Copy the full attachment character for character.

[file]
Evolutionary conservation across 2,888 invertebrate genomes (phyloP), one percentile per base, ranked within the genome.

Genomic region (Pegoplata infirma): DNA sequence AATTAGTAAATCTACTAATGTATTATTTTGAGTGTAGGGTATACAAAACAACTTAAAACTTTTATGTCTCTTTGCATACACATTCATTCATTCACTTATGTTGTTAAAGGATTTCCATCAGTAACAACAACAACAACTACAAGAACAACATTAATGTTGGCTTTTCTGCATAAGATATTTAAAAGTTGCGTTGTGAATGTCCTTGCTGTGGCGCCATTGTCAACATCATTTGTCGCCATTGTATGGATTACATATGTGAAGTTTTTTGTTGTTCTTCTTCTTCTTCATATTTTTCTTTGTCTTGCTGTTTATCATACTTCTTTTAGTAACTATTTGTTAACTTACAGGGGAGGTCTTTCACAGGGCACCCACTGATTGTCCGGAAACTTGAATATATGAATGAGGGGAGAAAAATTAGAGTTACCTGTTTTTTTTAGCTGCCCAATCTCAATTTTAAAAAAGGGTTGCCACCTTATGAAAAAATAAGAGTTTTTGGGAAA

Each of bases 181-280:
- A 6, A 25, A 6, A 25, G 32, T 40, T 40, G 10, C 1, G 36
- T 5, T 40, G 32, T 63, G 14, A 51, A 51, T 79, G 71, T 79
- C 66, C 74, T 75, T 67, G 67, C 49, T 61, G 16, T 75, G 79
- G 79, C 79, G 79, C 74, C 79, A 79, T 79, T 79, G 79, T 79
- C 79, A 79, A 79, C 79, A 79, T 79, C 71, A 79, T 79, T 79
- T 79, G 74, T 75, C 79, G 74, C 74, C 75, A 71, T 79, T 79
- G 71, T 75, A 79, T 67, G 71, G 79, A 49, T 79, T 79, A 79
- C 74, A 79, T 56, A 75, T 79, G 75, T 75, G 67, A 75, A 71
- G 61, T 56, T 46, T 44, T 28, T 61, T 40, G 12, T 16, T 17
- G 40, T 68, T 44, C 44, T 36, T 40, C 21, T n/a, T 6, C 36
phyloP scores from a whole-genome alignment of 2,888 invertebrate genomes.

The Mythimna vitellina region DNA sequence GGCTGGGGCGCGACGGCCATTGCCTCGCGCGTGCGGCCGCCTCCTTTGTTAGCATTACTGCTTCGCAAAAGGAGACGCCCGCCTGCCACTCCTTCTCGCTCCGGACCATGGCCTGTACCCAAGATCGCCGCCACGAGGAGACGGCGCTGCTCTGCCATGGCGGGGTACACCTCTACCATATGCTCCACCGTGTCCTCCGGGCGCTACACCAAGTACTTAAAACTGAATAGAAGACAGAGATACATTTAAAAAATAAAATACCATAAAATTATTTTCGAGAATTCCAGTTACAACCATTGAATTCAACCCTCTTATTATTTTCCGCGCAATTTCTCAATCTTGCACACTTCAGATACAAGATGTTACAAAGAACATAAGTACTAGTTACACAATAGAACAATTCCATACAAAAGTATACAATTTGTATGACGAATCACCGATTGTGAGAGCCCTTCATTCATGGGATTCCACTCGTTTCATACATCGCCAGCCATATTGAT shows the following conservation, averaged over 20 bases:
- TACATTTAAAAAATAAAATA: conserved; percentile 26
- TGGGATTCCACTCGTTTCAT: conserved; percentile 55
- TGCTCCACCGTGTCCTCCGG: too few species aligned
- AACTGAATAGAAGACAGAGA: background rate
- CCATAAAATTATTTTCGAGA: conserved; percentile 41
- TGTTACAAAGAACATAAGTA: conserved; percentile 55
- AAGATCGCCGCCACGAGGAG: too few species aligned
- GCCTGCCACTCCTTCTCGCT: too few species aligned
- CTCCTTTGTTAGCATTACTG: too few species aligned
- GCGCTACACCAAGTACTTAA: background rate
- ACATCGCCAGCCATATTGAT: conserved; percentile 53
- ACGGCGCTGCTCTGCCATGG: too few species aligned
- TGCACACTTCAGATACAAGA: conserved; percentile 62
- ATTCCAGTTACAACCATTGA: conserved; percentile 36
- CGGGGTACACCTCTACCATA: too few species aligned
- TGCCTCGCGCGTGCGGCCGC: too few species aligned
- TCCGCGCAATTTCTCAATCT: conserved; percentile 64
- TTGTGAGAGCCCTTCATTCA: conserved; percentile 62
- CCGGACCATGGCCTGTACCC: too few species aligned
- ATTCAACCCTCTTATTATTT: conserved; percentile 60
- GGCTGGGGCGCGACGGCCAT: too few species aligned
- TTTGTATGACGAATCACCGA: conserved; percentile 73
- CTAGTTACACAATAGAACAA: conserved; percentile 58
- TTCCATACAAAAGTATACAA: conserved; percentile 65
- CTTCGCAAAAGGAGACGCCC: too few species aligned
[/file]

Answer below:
Evolutionary conservation across 2,888 invertebrate genomes (phyloP), one percentile per base, ranked within the genome.

Genomic region (Pegoplata infirma): DNA sequence AATTAGTAAATCTACTAATGTATTATTTTGAGTGTAGGGTATACAAAACAACTTAAAACTTTTATGTCTCTTTGCATACACATTCATTCATTCACTTATGTTGTTAAAGGATTTCCATCAGTAACAACAACAACAACTACAAGAACAACATTAATGTTGGCTTTTCTGCATAAGATATTTAAAAGTTGCGTTGTGAATGTCCTTGCTGTGGCGCCATTGTCAACATCATTTGTCGCCATTGTATGGATTACATATGTGAAGTTTTTTGTTGTTCTTCTTCTTCTTCATATTTTTCTTTGTCTTGCTGTTTATCATACTTCTTTTAGTAACTATTTGTTAACTTACAGGGGAGGTCTTTCACAGGGCACCCACTGATTGTCCGGAAACTTGAATATATGAATGAGGGGAGAAAAATTAGAGTTACCTGTTTTTTTTAGCTGCCCAATCTCAATTTTAAAAAAGGGTTGCCACCTTATGAAAAAATAAGAGTTTTTGGGAAA

Each of bases 181-280:
- A 6, A 25, A 6, A 25, G 32, T 40, T 40, G 10, C 1, G 36
- T 5, T 40, G 32, T 63, G 14, A 51, A 51, T 79, G 71, T 79
- C 66, C 74, T 75, T 67, G 67, C 49, T 61, G 16, T 75, G 79
- G 79, C 79, G 79, C 74, C 79, A 79, T 79, T 79, G 79, T 79
- C 79, A 79, A 79, C 79, A 79, T 79, C 71, A 79, T 79, T 79
- T 79, G 74, T 75, C 79, G 74, C 74, C 75, A 71, T 79, T 79
- G 71, T 75, A 79, T 67, G 71, G 79, A 49, T 79, T 79, A 79
- C 74, A 79, T 56, A 75, T 79, G 75, T 75, G 67, A 75, A 71
- G 61, T 56, T 46, T 44, T 28, T 61, T 40, G 12, T 16, T 17
- G 40, T 68, T 44, C 44, T 36, T 40, C 21, T n/a, T 6, C 36
phyloP scores from a whole-genome alignment of 2,888 invertebrate genomes.

The Mythimna vitellina region DNA sequence GGCTGGGGCGCGACGGCCATTGCCTCGCGCGTGCGGCCGCCTCCTTTGTTAGCATTACTGCTTCGCAAAAGGAGACGCCCGCCTGCCACTCCTTCTCGCTCCGGACCATGGCCTGTACCCAAGATCGCCGCCACGAGGAGACGGCGCTGCTCTGCCATGGCGGGGTACACCTCTACCATATGCTCCACCGTGTCCTCCGGGCGCTACACCAAGTACTTAAAACTGAATAGAAGACAGAGATACATTTAAAAAATAAAATACCATAAAATTATTTTCGAGAATTCCAGTTACAACCATTGAATTCAACCCTCTTATTATTTTCCGCGCAATTTCTCAATCTTGCACACTTCAGATACAAGATGTTACAAAGAACATAAGTACTAGTTACACAATAGAACAATTCCATACAAAAGTATACAATTTGTATGACGAATCACCGATTGTGAGAGCCCTTCATTCATGGGATTCCACTCGTTTCATACATCGCCAGCCATATTGAT shows the following conservation, averaged over 20 bases:
- TACATTTAAAAAATAAAATA: conserved; percentile 26
- TGGGATTCCACTCGTTTCAT: conserved; percentile 55
- TGCTCCACCGTGTCCTCCGG: too few species aligned
- AACTGAATAGAAGACAGAGA: background rate
- CCATAAAATTATTTTCGAGA: conserved; percentile 41
- TGTTACAAAGAACATAAGTA: conserved; percentile 55
- AAGATCGCCGCCACGAGGAG: too few species aligned
- GCCTGCCACTCCTTCTCGCT: too few species aligned
- CTCCTTTGTTAGCATTACTG: too few species aligned
- GCGCTACACCAAGTACTTAA: background rate
- ACATCGCCAGCCATATTGAT: conserved; percentile 53
- ACGGCGCTGCTCTGCCATGG: too few species aligned
- TGCACACTTCAGATACAAGA: conserved; percentile 62
- ATTCCAGTTACAACCATTGA: conserved; percentile 36
- CGGGGTACACCTCTACCATA: too few species aligned
- TGCCTCGCGCGTGCGGCCGC: too few species aligned
- TCCGCGCAATTTCTCAATCT: conserved; percentile 64
- TTGTGAGAGCCCTTCATTCA: conserved; percentile 62
- CCGGACCATGGCCTGTACCC: too few species aligned
- ATTCAACCCTCTTATTATTT: conserved; percentile 60
- GGCTGGGGCGCGACGGCCAT: too few species aligned
- TTTGTATGACGAATCACCGA: conserved; percentile 73
- CTAGTTACACAATAGAACAA: conserved; percentile 58
- TTCCATACAAAAGTATACAA: conserved; percentile 65
- CTTCGCAAAAGGAGACGCCC: too few species aligned